I also spoke with a woman, who had suffered similar symptoms as myself and had found relief from treating her neck through a specialized chiropractor, among other holistic methods. From that point on, I knew that I was going to have to be my own advocate and be open to trying a variety of methods, that stretched beyond the typical methods prescribed by the general medical community.
I am now at a point where I understand my symptoms and know my boundaries as to what I physically can and cannot do. In addition to my neck treatments, my healing journey led me to a TMJ specialist, as it was discovered that my jaw was also impacted from the fall, and which was the cause of many of my vestibular (dizziness) issues. I am completely grateful to have connected with practitioners who are truly interested in my well-being. I had to abandon all previous notions of how I thought my body should heal and learned that there is no easy quick fix for the magnitude of the injuries that I had sustained.
My healing journey has been one of the most challenging and emotionally draining experiences I have ever endured. It is important to consider that aside from receiving direct care for your physical injury, to also be open to receiving additional “supportive care”, which addresses your mental well-being. I love it when friends or family members tell me that I seem perfectly “fine” or that “I look good”. When I hear this, I often think that I honestly would not have gotten to this point with out the right supportive care during this excursion. Supportive care, which I have found helpful, includes cognitive behavioral and mindfulness therapy from a licensed practitioner, and nightly yoga and meditation practice through the Love Your Brain Foundation and Headspace App. Finding an online or in-person support group of people who are going through similar issues can be a great resource of information about practices that have helped them during their journey. In addition, being mindful of my diet and making sure to provide my body with the right nutrients and supplements to heal has helped immensely. I switched to a plant based (non-dairy) diet for several months through the Veganuary Challenge and take B12 and Vitamin D Standard Process brand vitamins. I also include more anti-inflammatory fruits and veggies, including blueberries, pineapple, spinach and ground flaxseed into my diet, which I throw together in my blender to create almond milk smoothies. Lastly, find time in your life just to laugh. Try not to dwell on your issues, you deserve to be happy. Put on a funny movie or read a lighthearted book and take your mind out of your pain.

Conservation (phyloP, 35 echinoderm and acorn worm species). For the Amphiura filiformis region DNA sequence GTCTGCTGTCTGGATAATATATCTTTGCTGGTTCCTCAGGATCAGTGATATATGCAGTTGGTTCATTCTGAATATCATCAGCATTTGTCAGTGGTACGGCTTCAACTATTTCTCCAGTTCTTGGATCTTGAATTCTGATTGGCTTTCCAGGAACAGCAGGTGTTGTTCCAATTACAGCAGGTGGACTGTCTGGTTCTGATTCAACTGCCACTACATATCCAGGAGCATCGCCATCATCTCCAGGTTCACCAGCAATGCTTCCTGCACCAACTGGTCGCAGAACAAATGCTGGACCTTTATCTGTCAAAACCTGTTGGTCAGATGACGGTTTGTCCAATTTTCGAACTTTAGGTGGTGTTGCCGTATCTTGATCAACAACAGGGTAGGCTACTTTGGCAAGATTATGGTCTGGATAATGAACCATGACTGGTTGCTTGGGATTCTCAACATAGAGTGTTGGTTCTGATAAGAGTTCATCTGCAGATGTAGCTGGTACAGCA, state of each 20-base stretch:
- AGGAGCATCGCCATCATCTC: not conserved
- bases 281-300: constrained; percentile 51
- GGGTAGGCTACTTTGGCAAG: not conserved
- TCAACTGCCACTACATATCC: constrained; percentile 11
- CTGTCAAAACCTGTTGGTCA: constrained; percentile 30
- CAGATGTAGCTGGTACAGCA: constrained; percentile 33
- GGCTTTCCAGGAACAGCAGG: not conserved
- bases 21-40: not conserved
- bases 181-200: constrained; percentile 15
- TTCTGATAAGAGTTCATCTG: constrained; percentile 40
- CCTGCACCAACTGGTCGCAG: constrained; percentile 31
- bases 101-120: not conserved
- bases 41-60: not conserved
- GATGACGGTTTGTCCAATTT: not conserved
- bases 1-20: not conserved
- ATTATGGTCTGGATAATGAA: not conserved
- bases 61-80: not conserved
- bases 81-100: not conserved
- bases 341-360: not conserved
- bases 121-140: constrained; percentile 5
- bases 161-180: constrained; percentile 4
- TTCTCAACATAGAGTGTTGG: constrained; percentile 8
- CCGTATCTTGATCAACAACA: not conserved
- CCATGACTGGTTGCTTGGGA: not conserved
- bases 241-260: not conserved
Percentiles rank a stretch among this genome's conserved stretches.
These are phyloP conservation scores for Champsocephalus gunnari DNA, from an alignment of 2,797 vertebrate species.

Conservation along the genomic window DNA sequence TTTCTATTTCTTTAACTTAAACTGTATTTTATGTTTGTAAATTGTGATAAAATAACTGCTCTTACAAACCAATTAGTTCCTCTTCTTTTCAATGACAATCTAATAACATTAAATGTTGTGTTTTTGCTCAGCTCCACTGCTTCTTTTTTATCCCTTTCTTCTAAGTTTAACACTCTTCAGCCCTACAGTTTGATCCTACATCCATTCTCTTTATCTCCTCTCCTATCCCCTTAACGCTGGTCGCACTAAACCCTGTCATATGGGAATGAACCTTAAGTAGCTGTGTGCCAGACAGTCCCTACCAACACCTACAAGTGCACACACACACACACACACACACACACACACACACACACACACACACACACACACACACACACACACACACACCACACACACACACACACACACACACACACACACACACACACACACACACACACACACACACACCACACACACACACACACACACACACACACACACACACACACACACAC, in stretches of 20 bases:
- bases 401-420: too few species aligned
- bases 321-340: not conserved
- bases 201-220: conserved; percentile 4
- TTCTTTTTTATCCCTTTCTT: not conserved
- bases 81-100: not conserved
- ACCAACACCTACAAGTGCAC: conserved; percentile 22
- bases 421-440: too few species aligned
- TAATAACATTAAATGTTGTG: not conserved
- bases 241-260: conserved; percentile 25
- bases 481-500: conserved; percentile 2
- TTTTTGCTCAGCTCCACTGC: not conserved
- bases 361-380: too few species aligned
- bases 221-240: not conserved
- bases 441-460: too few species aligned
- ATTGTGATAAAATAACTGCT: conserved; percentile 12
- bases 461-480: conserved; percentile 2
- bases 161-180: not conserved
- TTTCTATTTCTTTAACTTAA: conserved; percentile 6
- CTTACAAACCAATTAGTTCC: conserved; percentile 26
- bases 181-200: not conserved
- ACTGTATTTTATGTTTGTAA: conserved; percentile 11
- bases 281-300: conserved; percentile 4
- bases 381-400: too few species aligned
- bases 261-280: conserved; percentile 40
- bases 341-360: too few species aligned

If I’ve learned anything from this experience it’s that if you do not have a strong emotional and spiritual foundation to pick yourself up during your darkest moments, it will be almost impossible to have the strength to keep moving forward. At the end of the day, YOU know your body. You were born with it, wake up with it, live and breathe in it. No one can really truly understand what you are going through unless they have been through it themselves. Your physical body may have been impacted, but your inner-self, your spirit, soul, what makes you, YOU, is still the same. Have the willpower to educate yourself, patience through the pain and faith that your body will heal and you will find peace during and after the physical trauma.
At the end of my yoga class, through the Love Your Brain Foundation, the instructor ends the session with the following quote. I love it and believe it rings true to anyone who I have met in my life who has suffered any type of physical or emotional trauma and has risen and found the strength to continue moving forward:
“The most beautiful people we have known are those who have known defeat, known suffering, known struggle, known loss, and have found their way out of the depths. These persons have an appreciation, sensitivity, and an understanding of life that fills them with compassion, gentleness, and a deep loving concern. Beautiful people do not just happen.”
To get in touch with Cynthia, send an e-mail to firstname.lastname@example.org